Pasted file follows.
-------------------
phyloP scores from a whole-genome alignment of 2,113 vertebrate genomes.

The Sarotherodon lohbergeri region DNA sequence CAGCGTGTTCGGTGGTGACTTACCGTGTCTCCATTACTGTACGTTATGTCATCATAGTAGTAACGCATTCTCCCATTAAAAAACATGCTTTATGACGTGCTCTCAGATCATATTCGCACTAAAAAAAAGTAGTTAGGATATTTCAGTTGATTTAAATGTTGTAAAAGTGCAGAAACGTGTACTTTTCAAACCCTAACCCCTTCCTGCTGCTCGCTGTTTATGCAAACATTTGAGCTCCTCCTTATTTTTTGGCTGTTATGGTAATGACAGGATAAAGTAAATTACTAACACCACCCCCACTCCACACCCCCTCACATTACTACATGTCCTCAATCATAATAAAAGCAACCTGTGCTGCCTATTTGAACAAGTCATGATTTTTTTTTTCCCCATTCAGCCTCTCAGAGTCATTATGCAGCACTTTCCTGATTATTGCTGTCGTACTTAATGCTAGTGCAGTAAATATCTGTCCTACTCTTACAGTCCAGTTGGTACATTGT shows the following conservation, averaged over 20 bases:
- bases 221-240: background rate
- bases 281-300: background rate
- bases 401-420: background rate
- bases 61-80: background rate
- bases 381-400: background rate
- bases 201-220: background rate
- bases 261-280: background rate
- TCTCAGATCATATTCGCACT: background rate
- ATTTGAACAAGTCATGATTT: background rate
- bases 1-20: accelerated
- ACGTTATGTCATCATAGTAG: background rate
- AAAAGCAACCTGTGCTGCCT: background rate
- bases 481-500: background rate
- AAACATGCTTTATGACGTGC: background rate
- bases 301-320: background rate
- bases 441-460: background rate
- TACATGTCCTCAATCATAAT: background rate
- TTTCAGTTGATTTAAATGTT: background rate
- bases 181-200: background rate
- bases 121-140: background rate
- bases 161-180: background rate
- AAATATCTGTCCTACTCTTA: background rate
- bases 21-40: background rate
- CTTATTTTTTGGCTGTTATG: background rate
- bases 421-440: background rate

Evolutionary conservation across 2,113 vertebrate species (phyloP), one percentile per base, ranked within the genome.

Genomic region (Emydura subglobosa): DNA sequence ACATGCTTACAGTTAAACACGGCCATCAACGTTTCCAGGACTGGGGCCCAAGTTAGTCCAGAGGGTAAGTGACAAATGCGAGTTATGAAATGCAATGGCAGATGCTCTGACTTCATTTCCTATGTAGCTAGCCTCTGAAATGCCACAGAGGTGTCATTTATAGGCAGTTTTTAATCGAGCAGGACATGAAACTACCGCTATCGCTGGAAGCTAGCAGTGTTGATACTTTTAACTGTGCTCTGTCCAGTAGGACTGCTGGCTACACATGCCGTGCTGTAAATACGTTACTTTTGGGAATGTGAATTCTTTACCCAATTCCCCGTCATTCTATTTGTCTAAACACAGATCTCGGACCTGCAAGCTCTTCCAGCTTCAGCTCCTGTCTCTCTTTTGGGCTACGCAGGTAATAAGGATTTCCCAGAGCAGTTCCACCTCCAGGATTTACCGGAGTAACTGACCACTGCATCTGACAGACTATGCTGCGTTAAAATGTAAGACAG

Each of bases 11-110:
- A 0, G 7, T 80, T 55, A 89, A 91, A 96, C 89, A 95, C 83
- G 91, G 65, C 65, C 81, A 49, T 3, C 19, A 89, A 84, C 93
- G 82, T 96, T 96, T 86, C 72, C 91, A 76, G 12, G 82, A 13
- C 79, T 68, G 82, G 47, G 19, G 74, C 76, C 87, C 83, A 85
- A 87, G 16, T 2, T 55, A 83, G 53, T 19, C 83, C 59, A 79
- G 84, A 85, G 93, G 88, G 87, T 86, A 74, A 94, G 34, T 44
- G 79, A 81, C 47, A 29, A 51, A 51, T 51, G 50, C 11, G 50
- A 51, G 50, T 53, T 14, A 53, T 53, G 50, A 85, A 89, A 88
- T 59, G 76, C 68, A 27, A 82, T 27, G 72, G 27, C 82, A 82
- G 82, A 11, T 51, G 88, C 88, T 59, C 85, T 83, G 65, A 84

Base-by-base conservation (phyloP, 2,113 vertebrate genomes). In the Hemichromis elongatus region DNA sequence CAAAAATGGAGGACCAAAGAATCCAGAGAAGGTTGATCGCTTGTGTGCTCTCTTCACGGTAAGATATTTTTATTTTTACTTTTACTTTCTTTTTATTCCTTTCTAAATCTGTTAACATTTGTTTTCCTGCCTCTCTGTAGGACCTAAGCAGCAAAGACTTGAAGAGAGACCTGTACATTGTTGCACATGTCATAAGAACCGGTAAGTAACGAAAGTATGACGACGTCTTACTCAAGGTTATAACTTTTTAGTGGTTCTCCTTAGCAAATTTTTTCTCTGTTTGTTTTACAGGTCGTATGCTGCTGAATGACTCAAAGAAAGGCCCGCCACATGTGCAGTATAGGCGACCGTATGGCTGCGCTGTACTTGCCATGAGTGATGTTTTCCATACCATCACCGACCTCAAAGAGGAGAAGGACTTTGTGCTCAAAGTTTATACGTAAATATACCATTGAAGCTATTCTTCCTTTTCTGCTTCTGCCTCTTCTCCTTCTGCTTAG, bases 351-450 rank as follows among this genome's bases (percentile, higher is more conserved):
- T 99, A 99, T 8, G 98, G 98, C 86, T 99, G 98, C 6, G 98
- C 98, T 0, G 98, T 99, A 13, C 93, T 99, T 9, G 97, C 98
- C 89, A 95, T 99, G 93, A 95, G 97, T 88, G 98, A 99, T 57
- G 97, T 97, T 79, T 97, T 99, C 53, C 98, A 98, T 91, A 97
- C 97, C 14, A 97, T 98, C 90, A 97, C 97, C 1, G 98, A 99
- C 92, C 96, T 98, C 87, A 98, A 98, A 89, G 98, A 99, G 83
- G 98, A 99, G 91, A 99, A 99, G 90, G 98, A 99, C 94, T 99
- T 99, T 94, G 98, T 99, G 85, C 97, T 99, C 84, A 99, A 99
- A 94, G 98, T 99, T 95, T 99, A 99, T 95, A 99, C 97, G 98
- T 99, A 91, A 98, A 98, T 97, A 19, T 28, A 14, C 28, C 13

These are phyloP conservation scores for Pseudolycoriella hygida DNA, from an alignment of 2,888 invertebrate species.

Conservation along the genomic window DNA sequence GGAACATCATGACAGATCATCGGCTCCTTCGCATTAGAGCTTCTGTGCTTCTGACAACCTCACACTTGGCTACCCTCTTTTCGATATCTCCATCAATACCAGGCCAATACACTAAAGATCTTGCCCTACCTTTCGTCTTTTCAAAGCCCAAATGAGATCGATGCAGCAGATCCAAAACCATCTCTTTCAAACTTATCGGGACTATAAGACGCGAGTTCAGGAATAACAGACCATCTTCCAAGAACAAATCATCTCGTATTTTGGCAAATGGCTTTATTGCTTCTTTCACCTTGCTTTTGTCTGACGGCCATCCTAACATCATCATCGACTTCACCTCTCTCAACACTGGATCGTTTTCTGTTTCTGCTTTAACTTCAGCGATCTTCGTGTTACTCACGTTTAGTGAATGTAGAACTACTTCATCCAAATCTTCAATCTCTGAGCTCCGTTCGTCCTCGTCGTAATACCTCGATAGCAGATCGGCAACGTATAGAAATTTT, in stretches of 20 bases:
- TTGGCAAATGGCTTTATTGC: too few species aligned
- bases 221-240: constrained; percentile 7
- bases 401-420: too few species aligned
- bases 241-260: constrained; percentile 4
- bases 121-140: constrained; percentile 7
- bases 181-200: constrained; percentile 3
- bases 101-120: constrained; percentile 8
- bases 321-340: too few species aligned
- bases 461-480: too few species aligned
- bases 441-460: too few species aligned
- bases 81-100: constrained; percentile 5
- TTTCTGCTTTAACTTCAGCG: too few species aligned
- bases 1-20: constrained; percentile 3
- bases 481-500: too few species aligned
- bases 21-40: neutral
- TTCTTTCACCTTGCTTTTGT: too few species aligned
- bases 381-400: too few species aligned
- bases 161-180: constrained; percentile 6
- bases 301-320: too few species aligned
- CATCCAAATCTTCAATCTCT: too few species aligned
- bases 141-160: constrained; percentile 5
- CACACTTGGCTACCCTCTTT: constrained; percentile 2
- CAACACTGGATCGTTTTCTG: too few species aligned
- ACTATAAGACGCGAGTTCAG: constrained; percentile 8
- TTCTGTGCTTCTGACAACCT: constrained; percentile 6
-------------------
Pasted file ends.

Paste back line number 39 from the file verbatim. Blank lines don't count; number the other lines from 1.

- T 59, G 76, C 68, A 27, A 82, T 27, G 72, G 27, C 82, A 82